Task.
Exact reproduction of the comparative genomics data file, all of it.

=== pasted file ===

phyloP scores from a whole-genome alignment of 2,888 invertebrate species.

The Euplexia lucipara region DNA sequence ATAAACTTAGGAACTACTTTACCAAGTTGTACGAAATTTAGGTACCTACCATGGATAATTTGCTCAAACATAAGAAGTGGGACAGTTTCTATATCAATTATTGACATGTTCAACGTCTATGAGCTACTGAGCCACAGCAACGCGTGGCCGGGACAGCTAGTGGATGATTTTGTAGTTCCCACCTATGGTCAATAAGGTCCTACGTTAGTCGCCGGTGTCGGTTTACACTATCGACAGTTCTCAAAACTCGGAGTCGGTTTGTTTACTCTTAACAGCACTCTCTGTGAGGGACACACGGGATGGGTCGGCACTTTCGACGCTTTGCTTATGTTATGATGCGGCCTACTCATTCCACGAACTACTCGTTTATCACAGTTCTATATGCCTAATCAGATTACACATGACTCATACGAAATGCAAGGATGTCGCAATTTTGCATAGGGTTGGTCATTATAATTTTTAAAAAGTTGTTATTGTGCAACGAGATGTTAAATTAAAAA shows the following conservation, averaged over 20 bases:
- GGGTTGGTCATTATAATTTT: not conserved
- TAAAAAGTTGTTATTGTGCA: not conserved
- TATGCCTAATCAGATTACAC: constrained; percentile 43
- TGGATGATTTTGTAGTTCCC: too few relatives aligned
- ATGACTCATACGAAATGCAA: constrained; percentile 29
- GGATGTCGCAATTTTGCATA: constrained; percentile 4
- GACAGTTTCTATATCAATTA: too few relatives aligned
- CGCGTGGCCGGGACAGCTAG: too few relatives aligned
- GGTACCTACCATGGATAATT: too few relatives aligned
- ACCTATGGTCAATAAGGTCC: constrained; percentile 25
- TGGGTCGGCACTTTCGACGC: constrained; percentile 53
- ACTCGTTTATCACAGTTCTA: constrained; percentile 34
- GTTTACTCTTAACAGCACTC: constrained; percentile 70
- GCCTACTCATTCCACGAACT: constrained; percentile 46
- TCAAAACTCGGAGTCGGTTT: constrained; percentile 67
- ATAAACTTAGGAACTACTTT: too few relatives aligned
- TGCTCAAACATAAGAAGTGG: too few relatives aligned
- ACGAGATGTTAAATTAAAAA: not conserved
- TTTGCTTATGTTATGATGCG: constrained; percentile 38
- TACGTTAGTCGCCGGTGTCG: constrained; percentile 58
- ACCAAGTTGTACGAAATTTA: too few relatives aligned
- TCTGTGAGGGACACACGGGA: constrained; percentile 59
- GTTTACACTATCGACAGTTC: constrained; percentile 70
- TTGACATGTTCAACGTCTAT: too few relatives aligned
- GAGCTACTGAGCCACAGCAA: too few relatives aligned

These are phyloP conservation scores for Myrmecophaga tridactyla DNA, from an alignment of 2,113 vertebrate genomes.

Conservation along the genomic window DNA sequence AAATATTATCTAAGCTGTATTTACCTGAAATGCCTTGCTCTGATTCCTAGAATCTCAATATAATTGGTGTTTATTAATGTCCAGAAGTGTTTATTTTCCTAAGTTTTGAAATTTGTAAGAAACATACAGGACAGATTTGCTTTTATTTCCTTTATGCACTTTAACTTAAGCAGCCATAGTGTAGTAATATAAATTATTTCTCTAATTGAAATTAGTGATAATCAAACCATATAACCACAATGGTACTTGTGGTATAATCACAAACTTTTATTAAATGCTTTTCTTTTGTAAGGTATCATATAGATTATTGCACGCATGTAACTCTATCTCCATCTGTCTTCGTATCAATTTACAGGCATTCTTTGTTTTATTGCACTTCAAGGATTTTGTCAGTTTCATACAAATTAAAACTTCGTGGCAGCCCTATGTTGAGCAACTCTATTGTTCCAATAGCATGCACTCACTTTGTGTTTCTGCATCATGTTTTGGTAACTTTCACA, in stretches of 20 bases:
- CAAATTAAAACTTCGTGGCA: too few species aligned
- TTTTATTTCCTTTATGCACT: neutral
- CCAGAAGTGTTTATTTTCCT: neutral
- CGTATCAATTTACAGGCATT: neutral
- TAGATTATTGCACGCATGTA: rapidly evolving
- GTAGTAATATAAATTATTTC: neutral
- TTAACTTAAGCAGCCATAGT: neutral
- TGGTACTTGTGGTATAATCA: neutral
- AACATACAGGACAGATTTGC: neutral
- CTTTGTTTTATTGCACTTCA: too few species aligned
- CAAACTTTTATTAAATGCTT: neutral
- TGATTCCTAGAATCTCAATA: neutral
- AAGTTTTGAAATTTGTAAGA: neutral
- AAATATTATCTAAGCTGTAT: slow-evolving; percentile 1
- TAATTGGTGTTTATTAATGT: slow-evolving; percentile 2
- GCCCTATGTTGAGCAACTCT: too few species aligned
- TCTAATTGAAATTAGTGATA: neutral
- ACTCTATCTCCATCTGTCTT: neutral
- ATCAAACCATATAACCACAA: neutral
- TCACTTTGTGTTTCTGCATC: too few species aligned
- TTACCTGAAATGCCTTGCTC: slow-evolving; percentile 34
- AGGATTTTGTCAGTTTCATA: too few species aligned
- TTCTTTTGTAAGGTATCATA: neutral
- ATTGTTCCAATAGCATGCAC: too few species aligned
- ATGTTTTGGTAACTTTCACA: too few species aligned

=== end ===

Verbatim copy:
phyloP scores from a whole-genome alignment of 2,888 invertebrate species.

The Euplexia lucipara region DNA sequence ATAAACTTAGGAACTACTTTACCAAGTTGTACGAAATTTAGGTACCTACCATGGATAATTTGCTCAAACATAAGAAGTGGGACAGTTTCTATATCAATTATTGACATGTTCAACGTCTATGAGCTACTGAGCCACAGCAACGCGTGGCCGGGACAGCTAGTGGATGATTTTGTAGTTCCCACCTATGGTCAATAAGGTCCTACGTTAGTCGCCGGTGTCGGTTTACACTATCGACAGTTCTCAAAACTCGGAGTCGGTTTGTTTACTCTTAACAGCACTCTCTGTGAGGGACACACGGGATGGGTCGGCACTTTCGACGCTTTGCTTATGTTATGATGCGGCCTACTCATTCCACGAACTACTCGTTTATCACAGTTCTATATGCCTAATCAGATTACACATGACTCATACGAAATGCAAGGATGTCGCAATTTTGCATAGGGTTGGTCATTATAATTTTTAAAAAGTTGTTATTGTGCAACGAGATGTTAAATTAAAAA shows the following conservation, averaged over 20 bases:
- GGGTTGGTCATTATAATTTT: not conserved
- TAAAAAGTTGTTATTGTGCA: not conserved
- TATGCCTAATCAGATTACAC: constrained; percentile 43
- TGGATGATTTTGTAGTTCCC: too few relatives aligned
- ATGACTCATACGAAATGCAA: constrained; percentile 29
- GGATGTCGCAATTTTGCATA: constrained; percentile 4
- GACAGTTTCTATATCAATTA: too few relatives aligned
- CGCGTGGCCGGGACAGCTAG: too few relatives aligned
- GGTACCTACCATGGATAATT: too few relatives aligned
- ACCTATGGTCAATAAGGTCC: constrained; percentile 25
- TGGGTCGGCACTTTCGACGC: constrained; percentile 53
- ACTCGTTTATCACAGTTCTA: constrained; percentile 34
- GTTTACTCTTAACAGCACTC: constrained; percentile 70
- GCCTACTCATTCCACGAACT: constrained; percentile 46
- TCAAAACTCGGAGTCGGTTT: constrained; percentile 67
- ATAAACTTAGGAACTACTTT: too few relatives aligned
- TGCTCAAACATAAGAAGTGG: too few relatives aligned
- ACGAGATGTTAAATTAAAAA: not conserved
- TTTGCTTATGTTATGATGCG: constrained; percentile 38
- TACGTTAGTCGCCGGTGTCG: constrained; percentile 58
- ACCAAGTTGTACGAAATTTA: too few relatives aligned
- TCTGTGAGGGACACACGGGA: constrained; percentile 59
- GTTTACACTATCGACAGTTC: constrained; percentile 70
- TTGACATGTTCAACGTCTAT: too few relatives aligned
- GAGCTACTGAGCCACAGCAA: too few relatives aligned

These are phyloP conservation scores for Myrmecophaga tridactyla DNA, from an alignment of 2,113 vertebrate genomes.

Conservation along the genomic window DNA sequence AAATATTATCTAAGCTGTATTTACCTGAAATGCCTTGCTCTGATTCCTAGAATCTCAATATAATTGGTGTTTATTAATGTCCAGAAGTGTTTATTTTCCTAAGTTTTGAAATTTGTAAGAAACATACAGGACAGATTTGCTTTTATTTCCTTTATGCACTTTAACTTAAGCAGCCATAGTGTAGTAATATAAATTATTTCTCTAATTGAAATTAGTGATAATCAAACCATATAACCACAATGGTACTTGTGGTATAATCACAAACTTTTATTAAATGCTTTTCTTTTGTAAGGTATCATATAGATTATTGCACGCATGTAACTCTATCTCCATCTGTCTTCGTATCAATTTACAGGCATTCTTTGTTTTATTGCACTTCAAGGATTTTGTCAGTTTCATACAAATTAAAACTTCGTGGCAGCCCTATGTTGAGCAACTCTATTGTTCCAATAGCATGCACTCACTTTGTGTTTCTGCATCATGTTTTGGTAACTTTCACA, in stretches of 20 bases:
- CAAATTAAAACTTCGTGGCA: too few species aligned
- TTTTATTTCCTTTATGCACT: neutral
- CCAGAAGTGTTTATTTTCCT: neutral
- CGTATCAATTTACAGGCATT: neutral
- TAGATTATTGCACGCATGTA: rapidly evolving
- GTAGTAATATAAATTATTTC: neutral
- TTAACTTAAGCAGCCATAGT: neutral
- TGGTACTTGTGGTATAATCA: neutral
- AACATACAGGACAGATTTGC: neutral
- CTTTGTTTTATTGCACTTCA: too few species aligned
- CAAACTTTTATTAAATGCTT: neutral
- TGATTCCTAGAATCTCAATA: neutral
- AAGTTTTGAAATTTGTAAGA: neutral
- AAATATTATCTAAGCTGTAT: slow-evolving; percentile 1
- TAATTGGTGTTTATTAATGT: slow-evolving; percentile 2
- GCCCTATGTTGAGCAACTCT: too few species aligned
- TCTAATTGAAATTAGTGATA: neutral
- ACTCTATCTCCATCTGTCTT: neutral
- ATCAAACCATATAACCACAA: neutral
- TCACTTTGTGTTTCTGCATC: too few species aligned
- TTACCTGAAATGCCTTGCTC: slow-evolving; percentile 34
- AGGATTTTGTCAGTTTCATA: too few species aligned
- TTCTTTTGTAAGGTATCATA: neutral
- ATTGTTCCAATAGCATGCAC: too few species aligned
- ATGTTTTGGTAACTTTCACA: too few species aligned